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Are vents necessary?
Plumbing vents are an important part of plumbing drainage systems. The typical household vent and drainage system features two interconnected piping systems. One systems takes water away from fixtures and pushes it toward a septic or sewage system, while the other provides each fixture with air. An interconnected drainage system could not function without vents. Just about every home in America is equipped with an interconnected plumbing drainage system.
How do they work?
The drainage system is able to breathe because of the plumbing vents. Sewage is full of awful fumes, and the venting systems allows air to enter the fixtures, resulting in the fumes being directed into the atmosphere rather than into your home. The pipes for the plumbing vents are usually located on the home's roof. This allows the fumes to go straight up into the air, rather than enter windows or other intake devices. In addition to providing ventilation, the plumbing vents also equalize the plumbing system's pressure whenever a toilet is flushed, or water is run in a sink.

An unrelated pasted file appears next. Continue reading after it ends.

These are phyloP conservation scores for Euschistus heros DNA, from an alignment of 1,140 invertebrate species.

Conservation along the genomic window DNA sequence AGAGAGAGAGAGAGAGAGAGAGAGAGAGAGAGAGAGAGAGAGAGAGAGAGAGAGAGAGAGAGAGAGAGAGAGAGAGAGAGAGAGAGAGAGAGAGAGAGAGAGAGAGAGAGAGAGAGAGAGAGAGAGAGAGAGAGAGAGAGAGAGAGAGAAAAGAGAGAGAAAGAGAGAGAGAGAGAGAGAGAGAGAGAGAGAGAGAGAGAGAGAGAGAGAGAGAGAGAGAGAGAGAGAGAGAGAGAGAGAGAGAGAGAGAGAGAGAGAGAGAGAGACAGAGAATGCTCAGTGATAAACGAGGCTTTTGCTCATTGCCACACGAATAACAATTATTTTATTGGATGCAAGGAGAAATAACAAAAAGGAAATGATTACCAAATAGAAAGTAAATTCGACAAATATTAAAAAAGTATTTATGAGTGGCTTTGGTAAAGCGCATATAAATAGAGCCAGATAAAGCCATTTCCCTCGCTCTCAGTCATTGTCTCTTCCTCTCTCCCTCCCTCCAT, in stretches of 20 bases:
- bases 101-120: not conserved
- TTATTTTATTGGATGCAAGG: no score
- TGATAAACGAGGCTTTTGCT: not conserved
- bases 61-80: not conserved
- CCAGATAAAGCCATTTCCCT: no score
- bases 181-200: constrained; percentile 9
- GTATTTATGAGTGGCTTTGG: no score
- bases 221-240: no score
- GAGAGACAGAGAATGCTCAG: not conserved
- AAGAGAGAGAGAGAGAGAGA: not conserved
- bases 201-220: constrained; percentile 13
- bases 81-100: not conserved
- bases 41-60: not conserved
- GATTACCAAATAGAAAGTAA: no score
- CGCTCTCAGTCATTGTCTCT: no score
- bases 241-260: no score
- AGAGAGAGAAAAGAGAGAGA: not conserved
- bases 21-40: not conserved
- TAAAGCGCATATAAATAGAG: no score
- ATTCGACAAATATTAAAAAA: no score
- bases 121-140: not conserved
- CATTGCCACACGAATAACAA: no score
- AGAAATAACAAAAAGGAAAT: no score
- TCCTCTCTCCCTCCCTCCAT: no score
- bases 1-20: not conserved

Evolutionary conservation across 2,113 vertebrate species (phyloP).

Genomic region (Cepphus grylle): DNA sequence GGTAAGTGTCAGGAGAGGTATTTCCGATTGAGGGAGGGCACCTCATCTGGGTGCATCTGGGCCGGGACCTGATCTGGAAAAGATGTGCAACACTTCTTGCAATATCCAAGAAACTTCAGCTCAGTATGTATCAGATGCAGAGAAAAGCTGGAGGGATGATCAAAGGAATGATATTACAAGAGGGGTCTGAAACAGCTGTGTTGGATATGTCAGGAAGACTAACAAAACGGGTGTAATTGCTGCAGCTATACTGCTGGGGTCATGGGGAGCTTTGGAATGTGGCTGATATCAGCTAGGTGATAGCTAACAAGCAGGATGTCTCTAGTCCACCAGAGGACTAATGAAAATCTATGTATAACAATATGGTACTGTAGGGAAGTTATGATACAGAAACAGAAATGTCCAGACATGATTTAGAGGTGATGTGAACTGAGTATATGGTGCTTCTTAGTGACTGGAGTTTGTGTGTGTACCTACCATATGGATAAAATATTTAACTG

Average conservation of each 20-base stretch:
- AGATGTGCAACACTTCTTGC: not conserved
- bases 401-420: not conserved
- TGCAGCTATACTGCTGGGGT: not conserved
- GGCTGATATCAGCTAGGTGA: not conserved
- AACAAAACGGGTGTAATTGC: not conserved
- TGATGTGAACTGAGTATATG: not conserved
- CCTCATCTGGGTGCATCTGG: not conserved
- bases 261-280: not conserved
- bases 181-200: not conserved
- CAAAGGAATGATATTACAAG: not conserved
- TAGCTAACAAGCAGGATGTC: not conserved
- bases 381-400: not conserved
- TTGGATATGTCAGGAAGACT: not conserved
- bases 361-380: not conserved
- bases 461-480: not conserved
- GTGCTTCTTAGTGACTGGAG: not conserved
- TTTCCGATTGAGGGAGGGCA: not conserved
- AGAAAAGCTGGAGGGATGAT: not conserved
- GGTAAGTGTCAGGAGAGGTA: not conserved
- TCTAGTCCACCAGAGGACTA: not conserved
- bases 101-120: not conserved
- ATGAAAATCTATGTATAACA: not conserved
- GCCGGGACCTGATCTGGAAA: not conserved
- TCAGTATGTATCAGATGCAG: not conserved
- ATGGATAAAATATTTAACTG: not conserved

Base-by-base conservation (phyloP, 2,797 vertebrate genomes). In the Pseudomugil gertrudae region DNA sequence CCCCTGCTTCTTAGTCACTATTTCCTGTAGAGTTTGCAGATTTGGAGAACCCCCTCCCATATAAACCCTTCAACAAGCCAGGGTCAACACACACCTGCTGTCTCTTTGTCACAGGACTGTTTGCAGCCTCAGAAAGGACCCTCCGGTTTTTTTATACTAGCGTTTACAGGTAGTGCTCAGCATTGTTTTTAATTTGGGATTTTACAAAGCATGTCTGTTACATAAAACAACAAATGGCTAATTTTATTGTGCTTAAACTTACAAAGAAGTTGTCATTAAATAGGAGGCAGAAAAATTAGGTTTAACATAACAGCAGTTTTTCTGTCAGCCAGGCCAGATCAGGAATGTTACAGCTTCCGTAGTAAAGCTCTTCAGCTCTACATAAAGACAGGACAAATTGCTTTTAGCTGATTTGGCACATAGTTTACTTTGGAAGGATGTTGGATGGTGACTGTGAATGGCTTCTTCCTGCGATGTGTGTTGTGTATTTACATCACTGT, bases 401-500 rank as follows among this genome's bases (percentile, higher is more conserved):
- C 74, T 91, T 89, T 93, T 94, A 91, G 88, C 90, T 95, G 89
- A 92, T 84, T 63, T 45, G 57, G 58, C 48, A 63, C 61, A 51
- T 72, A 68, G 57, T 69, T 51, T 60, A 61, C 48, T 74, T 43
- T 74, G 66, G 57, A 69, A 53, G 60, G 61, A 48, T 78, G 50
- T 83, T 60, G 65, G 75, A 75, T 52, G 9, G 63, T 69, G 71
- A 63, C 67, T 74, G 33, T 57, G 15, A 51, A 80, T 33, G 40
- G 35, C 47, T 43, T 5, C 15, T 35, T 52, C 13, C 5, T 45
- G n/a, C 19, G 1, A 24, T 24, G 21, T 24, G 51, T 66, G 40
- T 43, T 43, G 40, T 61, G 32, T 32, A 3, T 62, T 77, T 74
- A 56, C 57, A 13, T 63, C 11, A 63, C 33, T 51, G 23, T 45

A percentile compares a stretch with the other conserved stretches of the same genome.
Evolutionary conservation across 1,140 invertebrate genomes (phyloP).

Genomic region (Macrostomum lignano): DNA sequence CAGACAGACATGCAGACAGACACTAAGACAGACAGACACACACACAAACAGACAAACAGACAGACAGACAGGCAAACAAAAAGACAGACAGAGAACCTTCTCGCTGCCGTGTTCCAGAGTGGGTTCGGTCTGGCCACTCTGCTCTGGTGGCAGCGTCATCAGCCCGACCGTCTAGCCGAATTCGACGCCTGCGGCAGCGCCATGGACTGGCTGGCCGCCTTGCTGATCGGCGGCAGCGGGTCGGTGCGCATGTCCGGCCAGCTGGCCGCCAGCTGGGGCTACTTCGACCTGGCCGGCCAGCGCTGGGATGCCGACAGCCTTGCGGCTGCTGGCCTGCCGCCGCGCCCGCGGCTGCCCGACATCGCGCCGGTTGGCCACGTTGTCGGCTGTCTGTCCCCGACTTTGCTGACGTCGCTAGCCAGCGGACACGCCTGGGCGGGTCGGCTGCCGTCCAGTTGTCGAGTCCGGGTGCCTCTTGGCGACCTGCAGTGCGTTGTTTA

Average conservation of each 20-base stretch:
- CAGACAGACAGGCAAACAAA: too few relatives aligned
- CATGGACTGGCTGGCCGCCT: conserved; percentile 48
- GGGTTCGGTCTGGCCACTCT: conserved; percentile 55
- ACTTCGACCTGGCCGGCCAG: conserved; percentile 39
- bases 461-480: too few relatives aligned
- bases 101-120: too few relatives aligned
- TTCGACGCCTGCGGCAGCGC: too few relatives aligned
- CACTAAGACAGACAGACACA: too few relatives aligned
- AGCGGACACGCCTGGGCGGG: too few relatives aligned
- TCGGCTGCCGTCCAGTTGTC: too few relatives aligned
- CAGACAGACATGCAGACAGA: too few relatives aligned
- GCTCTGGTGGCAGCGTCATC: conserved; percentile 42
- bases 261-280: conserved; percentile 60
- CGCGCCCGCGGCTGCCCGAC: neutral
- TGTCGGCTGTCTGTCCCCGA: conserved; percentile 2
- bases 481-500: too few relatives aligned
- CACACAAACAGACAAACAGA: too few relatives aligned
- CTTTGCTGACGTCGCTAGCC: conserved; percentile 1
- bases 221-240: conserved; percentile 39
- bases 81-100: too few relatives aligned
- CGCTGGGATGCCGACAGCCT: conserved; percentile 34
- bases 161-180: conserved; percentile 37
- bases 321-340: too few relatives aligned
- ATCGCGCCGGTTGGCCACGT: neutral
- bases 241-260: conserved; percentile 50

Are vents really significant?
Before plumbing vents were invented, people realized that if water was rapidly drained from one fixture, the water located in the adjacent fixture's U-shaped trap would be sucked away, thus leaving the U-shaped trap dry. However, this wasn't a foolproof method because bugs and fumes would soon enter the room. Without vents, fumes would be inevitable. They are necessary in order to keep foul smells from entering the home.